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Another Wacky Drug Use: Welcome Again to the Town of Allopath

The evidence for high insulin levels contributing to Alzheimer's disease is so compelling, now conventional medicine wants to use oral anti-diabetes drugs like GlaxoSmith Kline's Avandia to prevent it. That makes about as much sense to me as using those very same drugs to treat diabetes. These drugs NEVER address the underlying cause and frequently cause more complications than they actually prevent.

Initial research found Avandia could help if the patient lacks the gene that promotes an aggressive case of Alzheimer's. The results have spurred a trio of clinical trials this summer to determine if the drug protects the brains of certain patients.

Of course, there are large volumes of money to be made here so you will see more and more of these ridiculous experiments that take full advantage of the typical American's desire to have a convenient "one-pill" solution for their diseases. And, all of it fueling hope to "cure" a disease that can be prevented by making some health-affirming lifestyle changes.

I was at a friend's wedding over the weekend and saw a pharmacist who brought her mother to my clinic. She had been convinced the statin drugs had been shown to reduce plaque and was in a conundrum about what to do with that information.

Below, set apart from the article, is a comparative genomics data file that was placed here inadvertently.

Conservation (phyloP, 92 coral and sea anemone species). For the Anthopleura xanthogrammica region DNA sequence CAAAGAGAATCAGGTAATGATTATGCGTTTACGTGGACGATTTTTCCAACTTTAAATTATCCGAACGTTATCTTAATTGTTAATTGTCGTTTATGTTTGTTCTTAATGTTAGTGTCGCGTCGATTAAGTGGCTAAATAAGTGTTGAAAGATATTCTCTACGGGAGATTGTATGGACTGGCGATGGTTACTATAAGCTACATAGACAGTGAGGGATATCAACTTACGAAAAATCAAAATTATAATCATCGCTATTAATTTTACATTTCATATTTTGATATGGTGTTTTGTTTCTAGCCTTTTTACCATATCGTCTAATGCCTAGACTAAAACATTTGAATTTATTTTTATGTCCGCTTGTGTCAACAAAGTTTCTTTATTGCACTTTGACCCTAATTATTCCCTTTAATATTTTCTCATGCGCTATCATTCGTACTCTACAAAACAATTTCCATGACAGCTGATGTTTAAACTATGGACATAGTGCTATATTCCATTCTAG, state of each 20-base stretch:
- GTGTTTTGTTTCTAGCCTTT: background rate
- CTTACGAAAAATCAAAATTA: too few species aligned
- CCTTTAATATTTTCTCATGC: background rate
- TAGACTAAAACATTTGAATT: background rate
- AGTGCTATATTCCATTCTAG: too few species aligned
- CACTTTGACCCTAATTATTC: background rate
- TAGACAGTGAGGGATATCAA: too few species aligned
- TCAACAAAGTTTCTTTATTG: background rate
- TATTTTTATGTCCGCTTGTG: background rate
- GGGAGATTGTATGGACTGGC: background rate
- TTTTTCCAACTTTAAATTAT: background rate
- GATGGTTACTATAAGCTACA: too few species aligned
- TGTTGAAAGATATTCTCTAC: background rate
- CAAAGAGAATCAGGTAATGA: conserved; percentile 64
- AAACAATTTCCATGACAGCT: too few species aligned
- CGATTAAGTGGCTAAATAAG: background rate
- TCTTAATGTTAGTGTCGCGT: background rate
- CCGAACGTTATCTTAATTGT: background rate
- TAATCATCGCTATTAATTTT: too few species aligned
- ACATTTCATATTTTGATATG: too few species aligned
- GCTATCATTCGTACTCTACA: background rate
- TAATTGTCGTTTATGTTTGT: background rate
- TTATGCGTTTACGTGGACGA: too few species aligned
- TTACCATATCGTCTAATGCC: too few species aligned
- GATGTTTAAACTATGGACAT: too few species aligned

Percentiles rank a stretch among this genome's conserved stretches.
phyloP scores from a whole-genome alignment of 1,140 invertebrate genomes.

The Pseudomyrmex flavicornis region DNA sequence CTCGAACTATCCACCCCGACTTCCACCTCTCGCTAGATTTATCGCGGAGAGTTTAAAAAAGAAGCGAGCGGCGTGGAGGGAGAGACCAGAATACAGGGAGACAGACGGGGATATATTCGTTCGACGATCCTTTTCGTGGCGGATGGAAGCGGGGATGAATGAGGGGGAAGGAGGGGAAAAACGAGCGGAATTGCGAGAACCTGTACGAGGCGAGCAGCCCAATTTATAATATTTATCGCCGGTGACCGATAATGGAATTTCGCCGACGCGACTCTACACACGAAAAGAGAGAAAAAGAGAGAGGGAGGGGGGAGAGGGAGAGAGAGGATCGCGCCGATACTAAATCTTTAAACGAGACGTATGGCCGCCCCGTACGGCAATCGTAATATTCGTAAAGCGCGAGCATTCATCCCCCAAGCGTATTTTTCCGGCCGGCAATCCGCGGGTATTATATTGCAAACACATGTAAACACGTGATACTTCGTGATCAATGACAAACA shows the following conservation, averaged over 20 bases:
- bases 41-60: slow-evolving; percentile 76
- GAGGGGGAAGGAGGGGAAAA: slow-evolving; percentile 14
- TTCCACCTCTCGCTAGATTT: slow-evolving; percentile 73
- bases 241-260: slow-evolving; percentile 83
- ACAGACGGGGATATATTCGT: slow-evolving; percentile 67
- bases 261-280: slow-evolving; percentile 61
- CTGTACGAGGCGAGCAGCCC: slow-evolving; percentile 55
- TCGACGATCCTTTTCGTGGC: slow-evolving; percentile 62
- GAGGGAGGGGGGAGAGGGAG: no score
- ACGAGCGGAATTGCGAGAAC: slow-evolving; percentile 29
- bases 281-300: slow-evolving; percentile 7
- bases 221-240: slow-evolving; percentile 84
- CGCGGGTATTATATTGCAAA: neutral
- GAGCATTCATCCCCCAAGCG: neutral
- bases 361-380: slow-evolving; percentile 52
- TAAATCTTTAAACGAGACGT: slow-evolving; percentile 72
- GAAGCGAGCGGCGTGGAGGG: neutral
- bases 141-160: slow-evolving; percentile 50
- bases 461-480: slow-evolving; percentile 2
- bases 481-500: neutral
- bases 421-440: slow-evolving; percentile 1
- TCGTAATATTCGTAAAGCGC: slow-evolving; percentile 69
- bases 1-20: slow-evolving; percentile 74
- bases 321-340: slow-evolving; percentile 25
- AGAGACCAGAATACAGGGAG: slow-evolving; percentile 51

I explained that the point was absolutely irrelevant. Just because these drugs may lower cholesterol, or in the case of the story here, lower blood sugar or reduce the incidence of Alzheimer's, that does not justify their use. The primary reason is that they don't treat the cause. By ignoring the true cause of elevated insulin levels, which is usually due to insufficient exercise and too many grains and sugars, other diseases can occur.

In the case of statins, that is one of the reasons the rate of heart disease has declined, but it has only been replaced by an increase in the cause of cancer, which is also related to elevated insulin levels that are not properly treated.

This is a PERFECT example of the theme at the heart of the 7-minute online cartoon satire we produced, The Town of Allopath. If you haven't seen this video yet, please check it out.

USA Today May 1, 2006

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